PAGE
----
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Sunday, 9 August 2020

What we’re tracking on 9 August 2020

Good morning, friends, and welcome to another late-summer workweek. It’s the last full week before some of our readers send the kids back to school (in one form or another) and we hope all of you enjoy every last second of it.

Look for three stories to dominate headlines this week:

1- It’s an election week. Voters living abroad can cast ballots today and tomorrow in the first-ever elections to the nation’s Senate, the newly reconstituted upper house of parliament. Voters here at home will head to polling stations on Tuesday and Wednesday. We’re officially in a quiet period now after the 15-day campaign came to an end yesterday. Expect to go back to the polls in September if runoffs are necessary. Some 300 people will sit in the senate, 100 of them appointed by the presidency and the rest elected whether they run as individuals or on party lists.

2- It’s interest rate week. The Central Bank of Egypt’s monetary policy committee meets to review interest rates on Thursday. Will it take advantage of the low global interest rate environment and make it easier for Egyptian businesses to take on debt to finance post-covid growth? With many companies still at less than 100% utilization of both their existing plants and facilities, it wouldn’t be surprising if the CBE were to leave rates on hold to bolster our position as one of the world’s most attractive destinations for the carry trade. Doing so would help ensure a steady flow of FX into the country at the same time as tourism, remittances and Suez Canal receipts take it on the chin. Look for a hint on which way things are going tomorrow, when inflation data for July should land.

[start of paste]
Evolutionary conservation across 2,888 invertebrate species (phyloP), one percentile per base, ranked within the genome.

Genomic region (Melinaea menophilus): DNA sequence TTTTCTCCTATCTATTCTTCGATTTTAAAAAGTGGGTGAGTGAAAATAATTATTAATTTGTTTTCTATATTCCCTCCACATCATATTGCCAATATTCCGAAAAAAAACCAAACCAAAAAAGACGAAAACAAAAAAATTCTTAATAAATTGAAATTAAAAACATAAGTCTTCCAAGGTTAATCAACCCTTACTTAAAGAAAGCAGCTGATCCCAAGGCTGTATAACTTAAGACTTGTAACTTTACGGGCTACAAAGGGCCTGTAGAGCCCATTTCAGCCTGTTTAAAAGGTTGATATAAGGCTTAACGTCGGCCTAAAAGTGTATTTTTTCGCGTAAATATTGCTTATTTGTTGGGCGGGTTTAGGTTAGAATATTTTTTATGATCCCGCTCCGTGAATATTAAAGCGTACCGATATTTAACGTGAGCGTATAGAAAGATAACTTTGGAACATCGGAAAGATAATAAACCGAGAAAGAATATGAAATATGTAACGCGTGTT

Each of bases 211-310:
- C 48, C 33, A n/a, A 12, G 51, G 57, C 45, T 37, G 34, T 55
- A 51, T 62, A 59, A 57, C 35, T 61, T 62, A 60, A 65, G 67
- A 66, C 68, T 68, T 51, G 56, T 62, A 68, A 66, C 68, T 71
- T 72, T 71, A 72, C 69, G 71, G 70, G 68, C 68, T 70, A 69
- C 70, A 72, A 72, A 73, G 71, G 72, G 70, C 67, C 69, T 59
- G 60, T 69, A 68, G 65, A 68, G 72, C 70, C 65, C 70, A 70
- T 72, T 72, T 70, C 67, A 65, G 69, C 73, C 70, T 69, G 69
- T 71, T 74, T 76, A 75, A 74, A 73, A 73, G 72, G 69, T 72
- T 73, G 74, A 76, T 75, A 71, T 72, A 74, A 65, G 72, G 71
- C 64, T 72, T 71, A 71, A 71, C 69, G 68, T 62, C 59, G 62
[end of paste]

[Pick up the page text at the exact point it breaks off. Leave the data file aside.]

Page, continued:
3- All eyes around the region are on Beirut, which was wracked by protests yesterday as businesses take stock in the wake of last week’s massive explosion. We have the full rundown in this morning’s Speed Round, below.

Is the gov’t planning to redefine “Made in Egypt”? How much local content does something need to be declared made in Egypt? A Trade and Industry Ministry committee is looking at that question right now, Al Shorouk reports. Manufacturers currently have to obtain at least 25% of their components from local sources for products to be considered Egyptian.

SIGN OF THE TIMES #1: 20% of incoming first years at Harvard are taking a gap year, having reportedly told the university they want to defer their admission.

SIGN OF THE TIMES #2: BP looks like it’s going to sell oil and gas assets with a view to cutting its output of hydrocarbons by as much as 40% and getting more into renewables, according to a Reuters exclusive. The story doesn’t specify which assets are on the auction block other than to note that “sources have previously told Reuters” that BP could shed oil sands projects in Canada and deep water blocks off Angola.

What’s it like to be a (new) CEO right now? That’s the subject of a lengthy Wall Street Journal piece that looks at how new bosses are getting squared away and working on that “vision thing” when they can’t meet face-to-face with their subordinates. It’s a story worth reading even if you’ve occupied your office for a few years now. Follow it with the Journal’s sage advice to let your deputies step up if you’re not able to and ask yourself if your company is doing remote work “right,” courtesy of the NYT.

Still think the best way to learn is with a case study? New leaders could do a lot worse than to go read about how “Tim Apple” took over from Steve Jobs and remade the world’s most valuable company in his image — while simultaneously preserving that which is special about its culture and DNA. See the WSJ’s How Tim Cook made Apple his own.